top of page


Turkey may be one of the most diverse travel destinations and it is the 37th largest country in the world. It is bordered by eight different countries: Bulgaria to the northwest, Greece to the west, Georgia to the northeast, Armenia, Iran and the Azerbaijani Exclave of Nakhichevan to the east, and Iraq and Syria to the south. The country is encircled by seas on three sides: the Aegean Sea to the west, the Black Sea to the north and the Mediterranean to the south. Turkey also contains the Sea of Marmara in the northwest. I guess that would explain its diversity.

Its history is quite remarkable when you consider its past; you are following in the wake of some remarkable historical figures. Turkey has hosted A-list history-book figures including Julius Caesar, who famously 'came, saw and conquered'. Byzantine Christians cut cave churches into Cappadocia's fairy chimneys, and Ottoman sultans luxuriated in Istanbul, ruling an empire that stretched from Budapest to Baghdad. At other points in history, Romans coursed down the Curetes Way at Ephesus (Efes), medieval Armenians built Ani's churches, whirling dervishes gyrated with Sufi mysticism, and the Lycians left ruins on Mediterranean beaches.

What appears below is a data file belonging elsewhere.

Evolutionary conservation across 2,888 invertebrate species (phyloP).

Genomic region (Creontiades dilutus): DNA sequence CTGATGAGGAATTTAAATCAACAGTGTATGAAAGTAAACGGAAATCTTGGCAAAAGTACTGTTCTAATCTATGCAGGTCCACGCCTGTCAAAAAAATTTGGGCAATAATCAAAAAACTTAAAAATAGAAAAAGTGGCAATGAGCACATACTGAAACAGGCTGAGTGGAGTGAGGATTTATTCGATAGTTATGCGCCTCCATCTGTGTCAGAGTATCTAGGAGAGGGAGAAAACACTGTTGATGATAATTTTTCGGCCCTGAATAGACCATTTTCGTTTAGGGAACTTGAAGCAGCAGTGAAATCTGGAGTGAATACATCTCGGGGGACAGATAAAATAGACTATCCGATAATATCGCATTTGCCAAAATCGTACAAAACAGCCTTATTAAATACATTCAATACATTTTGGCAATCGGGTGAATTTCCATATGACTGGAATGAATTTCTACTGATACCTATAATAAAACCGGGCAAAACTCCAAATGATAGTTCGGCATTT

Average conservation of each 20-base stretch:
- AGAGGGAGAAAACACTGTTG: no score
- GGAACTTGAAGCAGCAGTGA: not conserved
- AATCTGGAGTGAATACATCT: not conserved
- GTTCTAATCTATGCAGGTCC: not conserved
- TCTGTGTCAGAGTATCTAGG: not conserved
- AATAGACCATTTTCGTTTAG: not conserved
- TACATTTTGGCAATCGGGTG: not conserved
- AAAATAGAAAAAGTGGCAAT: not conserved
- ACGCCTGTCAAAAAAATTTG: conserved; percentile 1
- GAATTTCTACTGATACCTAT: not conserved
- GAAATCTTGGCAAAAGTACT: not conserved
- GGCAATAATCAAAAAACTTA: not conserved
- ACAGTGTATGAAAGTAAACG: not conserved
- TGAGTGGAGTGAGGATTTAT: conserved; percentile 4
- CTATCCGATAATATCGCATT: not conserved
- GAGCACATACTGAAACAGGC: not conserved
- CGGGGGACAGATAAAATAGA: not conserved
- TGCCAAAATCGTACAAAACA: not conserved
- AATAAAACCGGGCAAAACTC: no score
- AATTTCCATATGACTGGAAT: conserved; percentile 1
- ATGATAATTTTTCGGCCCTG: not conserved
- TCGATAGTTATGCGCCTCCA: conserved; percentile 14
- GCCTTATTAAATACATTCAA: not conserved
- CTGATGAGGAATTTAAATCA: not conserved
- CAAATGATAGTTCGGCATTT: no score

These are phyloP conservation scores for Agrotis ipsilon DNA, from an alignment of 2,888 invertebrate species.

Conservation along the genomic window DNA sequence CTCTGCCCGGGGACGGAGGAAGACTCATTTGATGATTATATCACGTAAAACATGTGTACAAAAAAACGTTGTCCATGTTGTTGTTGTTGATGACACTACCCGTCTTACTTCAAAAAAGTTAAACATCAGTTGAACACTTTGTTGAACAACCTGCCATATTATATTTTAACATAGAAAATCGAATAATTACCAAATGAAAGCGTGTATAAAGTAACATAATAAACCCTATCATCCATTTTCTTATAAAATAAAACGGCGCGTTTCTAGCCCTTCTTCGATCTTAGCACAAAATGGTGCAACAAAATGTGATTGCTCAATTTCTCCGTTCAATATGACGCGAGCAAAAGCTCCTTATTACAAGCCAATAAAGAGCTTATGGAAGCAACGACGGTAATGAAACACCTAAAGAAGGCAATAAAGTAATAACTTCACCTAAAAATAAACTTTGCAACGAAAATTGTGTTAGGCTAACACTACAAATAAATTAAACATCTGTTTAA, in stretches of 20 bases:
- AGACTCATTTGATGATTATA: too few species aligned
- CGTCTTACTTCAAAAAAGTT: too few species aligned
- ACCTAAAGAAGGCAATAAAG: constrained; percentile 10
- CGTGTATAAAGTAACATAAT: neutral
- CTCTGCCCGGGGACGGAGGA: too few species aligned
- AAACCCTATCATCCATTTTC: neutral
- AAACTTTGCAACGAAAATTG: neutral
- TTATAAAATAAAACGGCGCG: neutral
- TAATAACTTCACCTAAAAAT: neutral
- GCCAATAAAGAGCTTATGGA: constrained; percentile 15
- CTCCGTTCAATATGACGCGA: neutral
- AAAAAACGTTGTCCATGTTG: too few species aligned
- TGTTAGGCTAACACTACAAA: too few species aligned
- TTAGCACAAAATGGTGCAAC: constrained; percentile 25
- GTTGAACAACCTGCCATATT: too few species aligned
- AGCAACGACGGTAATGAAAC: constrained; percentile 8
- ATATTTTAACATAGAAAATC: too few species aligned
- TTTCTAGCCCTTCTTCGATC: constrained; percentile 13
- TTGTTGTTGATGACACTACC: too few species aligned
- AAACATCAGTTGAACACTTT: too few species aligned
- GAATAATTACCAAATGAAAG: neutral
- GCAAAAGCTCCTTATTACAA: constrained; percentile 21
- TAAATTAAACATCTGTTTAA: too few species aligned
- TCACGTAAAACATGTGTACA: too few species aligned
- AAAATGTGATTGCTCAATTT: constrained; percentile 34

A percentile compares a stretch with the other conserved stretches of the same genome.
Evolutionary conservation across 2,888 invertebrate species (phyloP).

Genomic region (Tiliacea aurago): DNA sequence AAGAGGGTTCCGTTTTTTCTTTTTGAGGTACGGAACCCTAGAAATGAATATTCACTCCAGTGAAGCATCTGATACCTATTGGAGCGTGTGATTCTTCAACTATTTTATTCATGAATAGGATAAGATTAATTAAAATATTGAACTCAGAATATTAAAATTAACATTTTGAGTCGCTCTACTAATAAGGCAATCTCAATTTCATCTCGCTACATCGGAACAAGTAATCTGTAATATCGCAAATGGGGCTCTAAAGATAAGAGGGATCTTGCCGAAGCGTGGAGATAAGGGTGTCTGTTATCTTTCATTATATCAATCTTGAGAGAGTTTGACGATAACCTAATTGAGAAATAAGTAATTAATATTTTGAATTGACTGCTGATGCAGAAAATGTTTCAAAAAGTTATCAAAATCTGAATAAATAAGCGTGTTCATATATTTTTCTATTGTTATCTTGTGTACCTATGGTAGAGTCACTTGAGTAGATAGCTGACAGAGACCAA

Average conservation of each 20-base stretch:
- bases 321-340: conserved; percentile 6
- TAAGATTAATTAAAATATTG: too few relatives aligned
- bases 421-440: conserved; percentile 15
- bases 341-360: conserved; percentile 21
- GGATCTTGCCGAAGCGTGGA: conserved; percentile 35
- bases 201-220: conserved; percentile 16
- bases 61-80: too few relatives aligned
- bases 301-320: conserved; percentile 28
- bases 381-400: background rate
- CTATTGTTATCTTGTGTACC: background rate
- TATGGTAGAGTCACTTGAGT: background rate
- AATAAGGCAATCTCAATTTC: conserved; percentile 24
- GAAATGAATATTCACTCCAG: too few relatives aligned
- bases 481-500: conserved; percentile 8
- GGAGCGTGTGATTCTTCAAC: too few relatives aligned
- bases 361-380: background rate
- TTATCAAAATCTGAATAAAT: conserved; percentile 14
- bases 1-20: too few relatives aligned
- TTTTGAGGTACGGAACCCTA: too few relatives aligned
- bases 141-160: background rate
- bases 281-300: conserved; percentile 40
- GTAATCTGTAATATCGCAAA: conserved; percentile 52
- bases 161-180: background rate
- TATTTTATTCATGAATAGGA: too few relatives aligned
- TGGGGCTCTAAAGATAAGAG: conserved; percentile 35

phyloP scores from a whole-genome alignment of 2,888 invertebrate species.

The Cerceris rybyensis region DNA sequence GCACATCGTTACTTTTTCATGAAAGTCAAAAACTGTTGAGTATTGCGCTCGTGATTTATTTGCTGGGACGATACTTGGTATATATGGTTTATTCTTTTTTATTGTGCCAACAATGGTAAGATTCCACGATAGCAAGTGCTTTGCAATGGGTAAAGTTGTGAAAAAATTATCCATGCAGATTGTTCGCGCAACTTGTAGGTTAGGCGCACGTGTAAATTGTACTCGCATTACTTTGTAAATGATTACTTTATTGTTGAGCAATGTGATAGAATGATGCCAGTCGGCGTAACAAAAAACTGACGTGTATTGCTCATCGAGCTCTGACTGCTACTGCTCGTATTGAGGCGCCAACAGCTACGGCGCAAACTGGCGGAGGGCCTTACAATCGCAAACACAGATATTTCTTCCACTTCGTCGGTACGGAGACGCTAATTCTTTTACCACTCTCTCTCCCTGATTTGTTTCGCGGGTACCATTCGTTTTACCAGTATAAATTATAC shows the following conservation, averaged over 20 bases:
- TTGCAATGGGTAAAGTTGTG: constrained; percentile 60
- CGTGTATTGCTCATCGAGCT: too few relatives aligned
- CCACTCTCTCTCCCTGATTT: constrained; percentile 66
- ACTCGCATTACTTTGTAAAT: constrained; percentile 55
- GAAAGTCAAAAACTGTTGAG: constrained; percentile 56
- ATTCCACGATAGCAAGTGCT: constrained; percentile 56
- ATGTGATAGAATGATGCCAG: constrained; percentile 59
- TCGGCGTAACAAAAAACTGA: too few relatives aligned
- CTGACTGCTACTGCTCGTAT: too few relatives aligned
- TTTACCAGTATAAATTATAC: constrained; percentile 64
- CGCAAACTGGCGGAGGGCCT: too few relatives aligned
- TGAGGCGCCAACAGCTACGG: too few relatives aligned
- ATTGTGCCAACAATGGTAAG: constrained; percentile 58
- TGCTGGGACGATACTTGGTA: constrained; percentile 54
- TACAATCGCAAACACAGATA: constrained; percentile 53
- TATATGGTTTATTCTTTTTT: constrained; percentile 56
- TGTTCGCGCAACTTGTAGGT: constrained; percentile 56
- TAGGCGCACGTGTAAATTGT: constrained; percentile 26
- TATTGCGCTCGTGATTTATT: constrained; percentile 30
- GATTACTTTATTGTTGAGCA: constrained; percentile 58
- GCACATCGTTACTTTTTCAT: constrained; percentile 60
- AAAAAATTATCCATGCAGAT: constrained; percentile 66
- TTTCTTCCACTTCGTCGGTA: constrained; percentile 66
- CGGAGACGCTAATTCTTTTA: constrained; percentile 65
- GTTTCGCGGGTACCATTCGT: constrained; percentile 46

Virginia Maxwell writes of Istanbul: “Why do I love this city? Let me count the ways. I love the locals, who have an endless supply of hospitality, good-humour and insightful conversation at their disposal. I love the fact that when I walk down a city street, layers of history unfold before me. I love listening to the sound of the muezzins dueling from their minarets and I love seeing the sun set over the world's most beautiful skyline. I love the restaurants, the bars and the tea gardens. But most of all, I love the fact that in Istanbul, an extraordinary cultural experience lies around every corner.”

An old Turkish saying goes: 'A cup of coffee commits one to 40 years of friendship.' This proverb nails the addictive qualities of the Turkish lifestyle, enjoyed by people who are blessed with a land of ancient bazaars and sandy beaches, magnificent ruins and soaring mountains – and who are keen to make sure visitors love it as much as they do.

The greatest surprise for first-time visitors to Turkey is the sheer diversity found between its Aegean beaches and eastern mountains. In Cappadocia, which is a geological oddity of honeycombed hills and towering boulders of otherworldly beauty and the southwestern coastlines that offer mix trekking, horse-riding and water sports and a maze of panoramic terraces, there is no surprise Turkey has attracted so many folk over the centuries. There is so much more I could say about this incredible country it would take pages upon pages to include all the information of this magical meeting place of east and west.

It could quite possibly be the vacation of a lifetime! And, like any vacation, do your research as not to miss a thing!

Author: Kathryn Hartwell

References:,,, and


bottom of page